Vulnerability assessment tools are used to identify risks/threats that may cause security issues in a system. Today I am going to look at a vulnerability assessment tool from Tenable called Nessus Essentials, which can (manually or automatically) scan networks for vulnerabilities and then output reports.
Nessus (https://www.tenable.com/products/nessus) offers a few different vulnerability assessment tools. The free option is Nessus Essentials, which can be used to scan 16 IP addresses and is a great way to get grips with a vulnerability assessment tool without spending any money.
Although it is free, nessus essentials does still require an activation code, which means registering for the product. Note: The activation code is one-use only. If you use it and need to reinstall nessus then you will need to to register again.
Nessus is available for various Linux systems, Windows and Mac OS X. The downloads for Nessus are available at https://www.tenable.com/downloads/nessus , make sure you choose the appropriate download for the operating system (OS) you want to install it on.
I am going to run Nessus on Ubuntu (Debian Linux) so I have download the .deb file. Once downloaded the file is installed using:
sudo dpkg -i Nessus-8.8.0-ubuntu110_amd64.deb
Note: The filename may change depending on when you are reading this blog post.
Installation should take a few minutes. I’m running Nessus on a virtual computer (via Virtual Box) which has 30GB disk space, 4GB RAM and 2 processors.
Once installed Nessus can be started (on Ubuntu) via /etc/init.d/nessusd start and once started the service can be reached via:
- https://localhost:8834 (if you are connecting from the computer that is running Nessus)
- https://hostname:8834 e.g. for me this is https://nessus:8834 as I have named the computer nessus (if you can resolve hosts)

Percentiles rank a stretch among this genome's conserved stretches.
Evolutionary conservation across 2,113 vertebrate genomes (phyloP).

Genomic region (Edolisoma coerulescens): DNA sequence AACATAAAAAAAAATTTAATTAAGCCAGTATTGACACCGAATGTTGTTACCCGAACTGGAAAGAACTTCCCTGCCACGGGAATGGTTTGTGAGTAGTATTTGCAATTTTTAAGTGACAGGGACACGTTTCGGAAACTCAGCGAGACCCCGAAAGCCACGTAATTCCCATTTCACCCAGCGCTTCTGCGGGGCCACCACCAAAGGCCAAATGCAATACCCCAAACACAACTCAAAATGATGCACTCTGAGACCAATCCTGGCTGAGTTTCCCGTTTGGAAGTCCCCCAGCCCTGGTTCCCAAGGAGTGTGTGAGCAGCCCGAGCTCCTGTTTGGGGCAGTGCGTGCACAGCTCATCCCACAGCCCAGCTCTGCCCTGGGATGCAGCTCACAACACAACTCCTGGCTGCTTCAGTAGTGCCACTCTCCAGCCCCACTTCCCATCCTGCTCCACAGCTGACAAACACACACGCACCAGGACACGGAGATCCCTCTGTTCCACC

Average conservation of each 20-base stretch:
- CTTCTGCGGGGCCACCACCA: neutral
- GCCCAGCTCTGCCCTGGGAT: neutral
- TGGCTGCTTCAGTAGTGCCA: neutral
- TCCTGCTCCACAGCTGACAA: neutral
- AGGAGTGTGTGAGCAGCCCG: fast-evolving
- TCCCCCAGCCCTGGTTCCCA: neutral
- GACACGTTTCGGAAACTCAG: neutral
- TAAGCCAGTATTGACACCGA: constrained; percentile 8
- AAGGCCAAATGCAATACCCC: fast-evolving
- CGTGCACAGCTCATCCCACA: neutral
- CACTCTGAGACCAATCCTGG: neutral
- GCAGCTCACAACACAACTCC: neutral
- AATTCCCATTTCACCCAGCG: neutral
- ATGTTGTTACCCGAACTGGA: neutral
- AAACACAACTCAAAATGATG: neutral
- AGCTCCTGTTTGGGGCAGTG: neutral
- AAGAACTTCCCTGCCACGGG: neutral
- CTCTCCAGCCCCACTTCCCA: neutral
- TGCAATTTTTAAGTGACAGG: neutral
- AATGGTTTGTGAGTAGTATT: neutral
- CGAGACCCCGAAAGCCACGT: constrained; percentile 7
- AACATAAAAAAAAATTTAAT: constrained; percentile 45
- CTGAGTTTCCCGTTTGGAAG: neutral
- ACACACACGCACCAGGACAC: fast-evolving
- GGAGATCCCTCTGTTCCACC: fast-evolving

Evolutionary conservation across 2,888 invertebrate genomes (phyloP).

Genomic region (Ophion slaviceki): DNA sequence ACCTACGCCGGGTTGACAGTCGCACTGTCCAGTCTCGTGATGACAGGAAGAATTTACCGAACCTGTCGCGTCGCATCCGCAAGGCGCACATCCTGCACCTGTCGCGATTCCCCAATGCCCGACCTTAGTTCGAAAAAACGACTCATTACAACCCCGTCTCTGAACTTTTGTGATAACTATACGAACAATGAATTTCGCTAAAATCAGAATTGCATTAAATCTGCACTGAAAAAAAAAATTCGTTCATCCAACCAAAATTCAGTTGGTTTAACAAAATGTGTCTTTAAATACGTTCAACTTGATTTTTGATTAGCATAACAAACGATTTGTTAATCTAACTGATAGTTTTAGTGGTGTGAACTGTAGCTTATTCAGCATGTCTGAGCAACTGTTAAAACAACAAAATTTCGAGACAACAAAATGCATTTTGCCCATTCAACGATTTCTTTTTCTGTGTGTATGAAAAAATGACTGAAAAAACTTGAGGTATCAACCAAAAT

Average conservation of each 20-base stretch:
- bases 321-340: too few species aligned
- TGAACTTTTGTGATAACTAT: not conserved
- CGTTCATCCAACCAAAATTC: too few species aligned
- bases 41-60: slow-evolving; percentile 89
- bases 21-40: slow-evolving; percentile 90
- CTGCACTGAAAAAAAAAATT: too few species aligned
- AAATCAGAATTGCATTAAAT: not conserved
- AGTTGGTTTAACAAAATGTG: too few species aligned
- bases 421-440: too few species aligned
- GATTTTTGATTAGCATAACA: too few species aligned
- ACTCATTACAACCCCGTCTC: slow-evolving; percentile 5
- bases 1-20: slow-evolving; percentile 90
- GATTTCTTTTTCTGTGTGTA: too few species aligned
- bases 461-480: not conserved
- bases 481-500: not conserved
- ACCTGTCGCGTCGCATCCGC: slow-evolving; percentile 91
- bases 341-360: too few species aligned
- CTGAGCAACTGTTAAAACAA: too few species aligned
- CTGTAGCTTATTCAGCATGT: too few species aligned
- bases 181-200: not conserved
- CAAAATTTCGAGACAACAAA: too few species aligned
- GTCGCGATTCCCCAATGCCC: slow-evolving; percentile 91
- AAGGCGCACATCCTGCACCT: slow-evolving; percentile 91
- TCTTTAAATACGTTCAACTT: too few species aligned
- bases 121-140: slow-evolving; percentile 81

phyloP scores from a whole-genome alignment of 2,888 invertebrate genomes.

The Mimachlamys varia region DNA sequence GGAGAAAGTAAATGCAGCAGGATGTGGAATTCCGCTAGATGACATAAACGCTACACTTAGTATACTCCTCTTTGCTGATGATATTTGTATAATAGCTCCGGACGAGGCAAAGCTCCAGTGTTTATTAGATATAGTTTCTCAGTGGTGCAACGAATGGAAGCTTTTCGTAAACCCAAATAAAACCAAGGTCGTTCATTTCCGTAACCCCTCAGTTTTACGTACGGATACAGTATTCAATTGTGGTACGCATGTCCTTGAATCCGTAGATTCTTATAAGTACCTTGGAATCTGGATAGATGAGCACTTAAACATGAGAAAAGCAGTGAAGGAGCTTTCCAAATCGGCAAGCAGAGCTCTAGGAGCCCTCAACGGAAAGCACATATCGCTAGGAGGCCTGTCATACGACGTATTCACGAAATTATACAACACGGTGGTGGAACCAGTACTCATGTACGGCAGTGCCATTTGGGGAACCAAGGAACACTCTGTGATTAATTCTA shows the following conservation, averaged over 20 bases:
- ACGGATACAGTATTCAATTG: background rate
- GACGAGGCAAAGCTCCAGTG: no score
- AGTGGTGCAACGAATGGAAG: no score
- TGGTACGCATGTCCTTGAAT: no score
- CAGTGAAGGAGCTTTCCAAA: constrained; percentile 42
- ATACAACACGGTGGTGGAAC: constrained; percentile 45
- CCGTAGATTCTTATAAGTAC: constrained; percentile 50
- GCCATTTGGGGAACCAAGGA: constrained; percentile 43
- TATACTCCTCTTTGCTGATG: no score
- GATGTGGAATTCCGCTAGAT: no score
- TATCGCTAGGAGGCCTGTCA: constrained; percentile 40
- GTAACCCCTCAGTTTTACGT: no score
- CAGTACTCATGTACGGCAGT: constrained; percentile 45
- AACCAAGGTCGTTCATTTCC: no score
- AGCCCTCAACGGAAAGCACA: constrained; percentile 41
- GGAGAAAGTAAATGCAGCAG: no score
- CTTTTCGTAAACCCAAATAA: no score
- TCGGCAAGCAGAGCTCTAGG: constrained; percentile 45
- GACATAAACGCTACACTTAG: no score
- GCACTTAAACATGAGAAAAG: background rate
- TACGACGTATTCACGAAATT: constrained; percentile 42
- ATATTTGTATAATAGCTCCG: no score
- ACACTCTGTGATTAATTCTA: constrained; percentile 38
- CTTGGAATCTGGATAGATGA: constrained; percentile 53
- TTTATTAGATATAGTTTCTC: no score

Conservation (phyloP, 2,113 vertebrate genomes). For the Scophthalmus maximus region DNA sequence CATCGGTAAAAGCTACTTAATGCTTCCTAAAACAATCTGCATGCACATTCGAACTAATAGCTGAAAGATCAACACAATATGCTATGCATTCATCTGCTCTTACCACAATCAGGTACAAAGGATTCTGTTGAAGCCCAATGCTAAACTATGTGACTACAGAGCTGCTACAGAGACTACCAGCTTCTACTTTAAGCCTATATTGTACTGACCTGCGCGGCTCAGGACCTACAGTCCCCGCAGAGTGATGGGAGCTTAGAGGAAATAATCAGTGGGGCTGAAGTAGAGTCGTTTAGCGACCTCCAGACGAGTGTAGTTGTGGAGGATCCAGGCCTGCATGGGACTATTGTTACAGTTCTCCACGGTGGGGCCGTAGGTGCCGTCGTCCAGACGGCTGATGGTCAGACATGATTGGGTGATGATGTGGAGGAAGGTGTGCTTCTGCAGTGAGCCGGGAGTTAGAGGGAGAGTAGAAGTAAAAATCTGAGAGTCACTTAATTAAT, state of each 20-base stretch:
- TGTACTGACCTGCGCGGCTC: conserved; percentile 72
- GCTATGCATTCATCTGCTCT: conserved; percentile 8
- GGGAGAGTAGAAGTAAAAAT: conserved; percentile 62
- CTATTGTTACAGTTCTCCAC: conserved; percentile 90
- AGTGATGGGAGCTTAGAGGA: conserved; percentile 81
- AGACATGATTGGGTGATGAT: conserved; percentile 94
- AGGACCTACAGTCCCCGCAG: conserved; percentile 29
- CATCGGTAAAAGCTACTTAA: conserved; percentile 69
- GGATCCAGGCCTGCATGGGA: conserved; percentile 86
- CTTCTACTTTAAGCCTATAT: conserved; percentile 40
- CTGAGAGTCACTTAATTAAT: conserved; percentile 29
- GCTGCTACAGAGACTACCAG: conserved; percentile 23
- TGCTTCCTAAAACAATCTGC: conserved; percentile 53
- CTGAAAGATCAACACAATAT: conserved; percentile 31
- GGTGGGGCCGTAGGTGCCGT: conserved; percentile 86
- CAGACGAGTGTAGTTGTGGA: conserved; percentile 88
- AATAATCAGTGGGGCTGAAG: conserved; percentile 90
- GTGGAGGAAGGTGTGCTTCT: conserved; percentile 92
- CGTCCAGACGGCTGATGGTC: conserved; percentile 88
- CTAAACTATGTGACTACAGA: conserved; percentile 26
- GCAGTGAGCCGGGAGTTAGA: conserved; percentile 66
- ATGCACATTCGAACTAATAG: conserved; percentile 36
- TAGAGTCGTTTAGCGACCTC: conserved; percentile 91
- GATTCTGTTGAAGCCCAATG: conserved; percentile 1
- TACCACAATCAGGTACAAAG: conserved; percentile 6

- https://IP_Address_Of_Computer:8834 e.g. for me this is https://192.168.56.3:8834 (as long as you do not have a firewall blocking access, this should be accessible from other computers on the same network)
On initial connection Nessus will ask which product you want to use. This blog entry is around the free “Nessus Esssentials” but there are trial versions of the other products available if you want to give them a try.
Nessus will then ask you to create a local nessus account for use with your installed Nessus product, and will ask for the registration key created earlier in this blog post. If you did not create a registration key then do not worry as you can do it now.
Nessus will then initialise (or initialize) and download / configure it’s plugins which can take some time depending on speed of internet connection / speed of machine etc.
Running A Scan
The various scan options are available by clicking “Scans”.
The first scan I would recommend is a “Host Discovery” as it will scan an IP range for hosts (devices) that are connected.
After this, try a “Basic Network Scan”. Nessus can take a while (depending on number of hosts, network speed etc) to report its findings but should eventually return a screen similar to the below:
The three tabs break down:
- Hosts found and their amount of vulnerabilities
- Vulnerability names and amount of each found
In the top right, is the option to export the findings as CSV (Comma Separated Values) or HTML (Hyper Text Markup Language), or to publish a report in PDF format.